On July 9, 2008, Governor Jennifer Granholm signed Michigan’s legislation ratifying an interstate Compact that will create unprecedented protections for the Great Lakes–St. Lawrence River Basin.
The Great Lakes represent one of the most magnificent natural wonders in the nation, if not the world, but are vulnerable to withdrawals. With this signing, the eight Great Lakes States of Illinois, Indiana, Michigan, Minnesota, New York, Ohio, Pennsylvania and Wisconsin have now completed ratification of the Compact. The compact is just two steps from becoming law. The Senate approved the legislation on Friday, August 1. Now it just needs to pass the House and then be signed by the President.
The Great Lakes Compact will ban far off diversions of Great Lakes water and set responsible standards for water use inside the region. Water conservation requirements outlined in the compact will provide a strong legal defense to withdrawal proposals that could endanger the lakes’ ecology and threaten our economic lifeblood.
The Great Lakes Compact and Agreement are the result of over four years of negotiations between the eight Great Lakes Governors and Premiers of Ontario and Quebec with the input of a 39-member advisory panel and thousands of citizens. This is a milestone for the Great Lakes. To celebrate, we’ve gathered the opinions of environmental leaders in the eight Great Lakes states to comment on the passage of the compact in their state and overall.
“The recent passage in all eight Great Lakes states is an inspiring testament to the power of individuals, groups, resource managers and policy makers working together. Through this victory the resounding message has been heard: we need to protect the waters of the Great Lakes. This effort shows us that together we can accomplish great things for our Great Lakes!” Jill Ryan, Executive Director, Freshwater Future.
“This is groundbreaking legislation. Not only will the Compact protect invaluable public resources like Lakes Ontario and Erie and the St. Lawrence River, it sets the stage for better water management principles, laws and regulations statewide. Environmental organizations and concerned New Yorkers worked together with legislators to get the Compact passed. Now we’re moving forward together to ensure that Congress ratifies it, too.” Katherine Nadeau, Environmental Advocates of New York
“The Michigan environmental community came together and worked tirelessly to overcome numerous challenges in this fight. The result demonstrates how much Michigan cares about Great Lakes’ waters, and protecting them for future generations. The new laws are not only groundbreaking, they also add to a long tradition of locally managing the Great Lakes. This is a very positive step forward.” Grenetta Thomassey,Tip of The Mitt Watershed Council
“It was quite exciting to have Governor Ed Rendell sign the Great Lakes Compact on July 4th, one day after passing the Senate. As in the other states, it was a joint effort on the part of environmentalist, legislators and business to get the job done. Management of our waters is essential for tourism, recreation and economy having two state parks in our 63 miles of shoreline.” Tom Fuhrman, Lake Erie Region Conservancy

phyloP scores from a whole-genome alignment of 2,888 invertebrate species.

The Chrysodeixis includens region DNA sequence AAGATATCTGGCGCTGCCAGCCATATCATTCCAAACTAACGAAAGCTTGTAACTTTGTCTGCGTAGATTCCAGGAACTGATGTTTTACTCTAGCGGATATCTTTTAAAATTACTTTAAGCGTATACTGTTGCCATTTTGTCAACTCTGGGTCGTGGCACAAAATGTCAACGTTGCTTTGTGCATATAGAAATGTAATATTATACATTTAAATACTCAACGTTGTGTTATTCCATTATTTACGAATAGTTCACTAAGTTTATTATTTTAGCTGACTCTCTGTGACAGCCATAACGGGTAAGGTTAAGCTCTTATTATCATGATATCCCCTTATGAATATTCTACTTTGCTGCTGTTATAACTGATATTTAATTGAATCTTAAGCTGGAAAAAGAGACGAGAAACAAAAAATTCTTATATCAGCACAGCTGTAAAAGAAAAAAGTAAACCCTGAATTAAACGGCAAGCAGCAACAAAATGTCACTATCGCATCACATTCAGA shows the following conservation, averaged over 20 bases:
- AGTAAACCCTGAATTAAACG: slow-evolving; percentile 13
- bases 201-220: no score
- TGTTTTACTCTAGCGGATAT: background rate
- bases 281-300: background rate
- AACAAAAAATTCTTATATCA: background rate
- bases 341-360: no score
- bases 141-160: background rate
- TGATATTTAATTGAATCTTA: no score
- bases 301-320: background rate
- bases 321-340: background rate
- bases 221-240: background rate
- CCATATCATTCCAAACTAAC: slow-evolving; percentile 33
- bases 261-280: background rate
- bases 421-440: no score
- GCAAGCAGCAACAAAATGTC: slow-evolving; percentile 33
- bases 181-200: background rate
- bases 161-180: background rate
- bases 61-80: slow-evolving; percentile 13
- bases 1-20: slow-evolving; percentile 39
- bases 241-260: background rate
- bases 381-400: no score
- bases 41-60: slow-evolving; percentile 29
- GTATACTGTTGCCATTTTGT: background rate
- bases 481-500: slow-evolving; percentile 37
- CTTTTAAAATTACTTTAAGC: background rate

“The Compact is an essential tool that will help protect these invaluable lakes for future generations to enjoy. It represents a carefully constructed compromise that won support fromnearly 95 percent of the 1300 Great Lakes state legislators who voted on the measure. Wisconsin and the rest of the Great Lakes states should be proud of the agreement. ” Melissa Malott, Clean Wisconsin
“Minnesota is proud to have been the first state to pass the Great Lakes Compact. Although Minnesota has less shoreline than some other states in the region, as the headwaters of the Great Lakes,we fully understand the importance of working together regionally on this and other resource issues. The Compact is an example of the kind of success we can achieve together, and we look forward to continuing to work with our member groups and our allies tomove the Compact through Congress.” Julie O’Leary, Minnesota Environmental Partnership
“Illinois was proud to become the second state to ratify the Great Lakes Compact.More than six million Illinois residents, about half of the state’s residents, receive their water supply from Lake Michigan. The Compact will allow us to secure and protect this tremendous natural resource for the people who depend on it today and for those who will need it in the future.” Jonathan Goldman, Illinois Environmental Council and Illinois Environmental Council Education Fund
“The shallowest,warmest,and most biologically productive of all the Great Lakes, Lake Erie is arguably Ohio’s greatest natural resource. However, receiving roughly 80%of its water from upper Great Lakes makes Lake Erie vulnerable to water use by these areas. Dedicated tourism, environmental-conservation, and boating groups; citizens; businesses, and the Ohio DNR can feel proud of their key role in helping secure the Compact’s ratification in Ohio, setting the stage for protecting Great Lakes from depleting for generations to come.” Kristy Meyer,The Ohio Environmental Council
“We were so pleasantly surprised by the rapid action in Indiana once elected officials understood the need for these protections.We give a lot of credit to all the individuals and organizations that came together from the business, industry and environment communities.There has never been an environmental issue so widely supported in the history of Indiana.”Tom Anderson, Executive Director, Save the Dunes Council.